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This article appeared in the "Editor's File"
in The Textbook Letter, March-April 1997.

Using Science to Expose a Scam

William J. Bennetta

If you have surfed through the infomercials that appear on television in the deep of the night, or if you have browsed through the home-shopping channels, you probably have seen hucksters selling "defrosting trays": rectangular metal contrivances that allegedly hasten the thawing of frozen food. Such trays are also demonstrated and sold in some department stores and cookware shops.

During a typical sales pitch, the huckster puts a lump of frozen food (or a lump of ice) onto his "defrosting tray," puts another lump onto a tabletop, and demonstrates that the lump on the tray thaws much more rapidly -- even though the tray doesn't use electricity or any other evident source of energy. The tray, the huckster says, is a marvel of modern technology.

In fact, the tray is merely a hunk of cast aluminum, and the huckster's demonstration is bogus. Frozen food lying on an aluminum tray thaws more rapidly than food lying on a tabletop because the tabletop is made of wood or plastic; these materials are poor conductors of heat, and they are very slow in transferring heat to the food from the surrounding air. Metals are far more effective in this role, because they are far better conductors, so the huckster's aluminum tray wins every time.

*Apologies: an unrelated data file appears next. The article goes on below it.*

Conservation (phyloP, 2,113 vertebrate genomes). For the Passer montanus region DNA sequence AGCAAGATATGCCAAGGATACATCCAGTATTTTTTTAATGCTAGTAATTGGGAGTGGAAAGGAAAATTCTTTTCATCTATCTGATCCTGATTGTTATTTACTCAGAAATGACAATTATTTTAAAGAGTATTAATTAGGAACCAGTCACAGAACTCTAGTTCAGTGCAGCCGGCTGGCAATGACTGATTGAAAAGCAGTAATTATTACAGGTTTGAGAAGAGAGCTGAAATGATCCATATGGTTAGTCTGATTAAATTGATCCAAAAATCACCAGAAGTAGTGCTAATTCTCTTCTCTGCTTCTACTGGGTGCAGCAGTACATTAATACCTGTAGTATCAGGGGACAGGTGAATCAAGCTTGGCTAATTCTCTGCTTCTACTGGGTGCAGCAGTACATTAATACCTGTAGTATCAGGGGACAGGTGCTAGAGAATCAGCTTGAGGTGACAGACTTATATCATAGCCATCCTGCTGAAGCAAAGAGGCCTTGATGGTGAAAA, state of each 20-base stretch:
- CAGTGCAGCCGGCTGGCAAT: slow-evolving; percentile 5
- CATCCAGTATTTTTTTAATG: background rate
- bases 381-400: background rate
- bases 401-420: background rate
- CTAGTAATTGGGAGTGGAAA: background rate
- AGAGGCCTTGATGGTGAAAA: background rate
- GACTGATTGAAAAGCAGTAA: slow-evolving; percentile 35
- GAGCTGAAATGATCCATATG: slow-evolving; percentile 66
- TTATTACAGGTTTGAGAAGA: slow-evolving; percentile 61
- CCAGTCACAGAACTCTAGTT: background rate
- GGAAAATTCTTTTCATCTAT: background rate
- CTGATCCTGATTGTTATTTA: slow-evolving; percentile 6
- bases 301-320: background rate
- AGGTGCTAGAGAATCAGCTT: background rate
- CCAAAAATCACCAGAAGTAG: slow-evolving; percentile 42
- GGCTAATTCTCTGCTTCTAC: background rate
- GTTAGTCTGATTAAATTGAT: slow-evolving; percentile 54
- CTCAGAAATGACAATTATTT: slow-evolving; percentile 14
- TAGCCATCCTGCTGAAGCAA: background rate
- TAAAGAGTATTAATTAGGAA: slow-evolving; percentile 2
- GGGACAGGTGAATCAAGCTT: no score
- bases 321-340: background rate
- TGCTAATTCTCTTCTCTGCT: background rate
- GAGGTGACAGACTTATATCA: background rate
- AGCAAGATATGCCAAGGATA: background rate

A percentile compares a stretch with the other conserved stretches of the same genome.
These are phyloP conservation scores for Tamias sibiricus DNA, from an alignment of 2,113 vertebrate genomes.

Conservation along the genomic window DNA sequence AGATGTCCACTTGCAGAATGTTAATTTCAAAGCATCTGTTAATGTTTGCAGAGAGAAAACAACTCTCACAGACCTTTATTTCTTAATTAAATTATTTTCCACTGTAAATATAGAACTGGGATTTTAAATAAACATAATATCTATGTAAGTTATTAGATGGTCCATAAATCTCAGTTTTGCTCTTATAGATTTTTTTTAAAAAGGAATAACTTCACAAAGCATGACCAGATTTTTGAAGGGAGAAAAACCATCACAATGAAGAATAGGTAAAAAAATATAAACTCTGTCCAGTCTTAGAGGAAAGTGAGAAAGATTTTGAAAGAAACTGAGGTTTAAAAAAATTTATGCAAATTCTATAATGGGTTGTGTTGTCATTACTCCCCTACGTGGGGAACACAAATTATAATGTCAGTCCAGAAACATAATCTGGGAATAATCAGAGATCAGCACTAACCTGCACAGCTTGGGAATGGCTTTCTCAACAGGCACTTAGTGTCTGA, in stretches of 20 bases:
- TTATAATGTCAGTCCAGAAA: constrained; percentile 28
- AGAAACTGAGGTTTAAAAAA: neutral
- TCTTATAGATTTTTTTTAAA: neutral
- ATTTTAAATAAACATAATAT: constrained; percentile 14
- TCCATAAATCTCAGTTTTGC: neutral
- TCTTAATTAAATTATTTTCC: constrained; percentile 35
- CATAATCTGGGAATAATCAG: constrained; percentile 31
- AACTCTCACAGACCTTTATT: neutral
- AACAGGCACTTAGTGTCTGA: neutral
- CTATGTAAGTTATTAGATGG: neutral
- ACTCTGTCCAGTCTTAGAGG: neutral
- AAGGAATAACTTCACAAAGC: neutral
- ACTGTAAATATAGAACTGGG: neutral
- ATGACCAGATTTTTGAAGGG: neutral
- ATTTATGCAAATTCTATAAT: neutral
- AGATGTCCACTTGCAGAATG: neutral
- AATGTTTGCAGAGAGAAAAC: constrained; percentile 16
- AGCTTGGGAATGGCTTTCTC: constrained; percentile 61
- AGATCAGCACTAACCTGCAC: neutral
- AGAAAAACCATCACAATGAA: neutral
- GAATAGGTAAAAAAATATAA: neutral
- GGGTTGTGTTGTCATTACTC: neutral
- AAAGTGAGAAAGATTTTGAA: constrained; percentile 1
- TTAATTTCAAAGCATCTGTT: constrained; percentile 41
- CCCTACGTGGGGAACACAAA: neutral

There is nothing remarkable here, and one can produce the same result by laying a piece of frozen food onto any thick piece of aluminum or copper. A heavy aluminum griddle or a heavy copper pan, for example, will work just as well as any "defrosting tray." The trays don't have any unusual properties, and the claims used in promoting the trays are bunkum.

This doesn't mean that the trays are wholly worthless, though. If you teach physics or physical science, you can use a "defrosting tray" to build a memorable lesson that will combine thermodynamic theory and hands-on lab work with some consumer education. All that you'll need will be twenty dollars, for buying the tray, and a copy of Robert L. Wolke's article "A Real Cool Con," which appears in the March-April issue of Skeptical Inquirer. In only two pages, Wolke -- a professor of chemistry, emeritus, at the University of Pittsburgh -- explains the pertinent physics, describes his own testing of a "defrosting tray," and suggests some other experiments that you and your students can perform easily. His article is masterly, witty, and a pleasure to read.


William J. Bennetta is a professional editor, a fellow of the California Academy of Sciences, the president of The Textbook League, and the editor of The Textbook Letter. He writes often about the propagation of quackery, false "science" and false "history" in schoolbooks.

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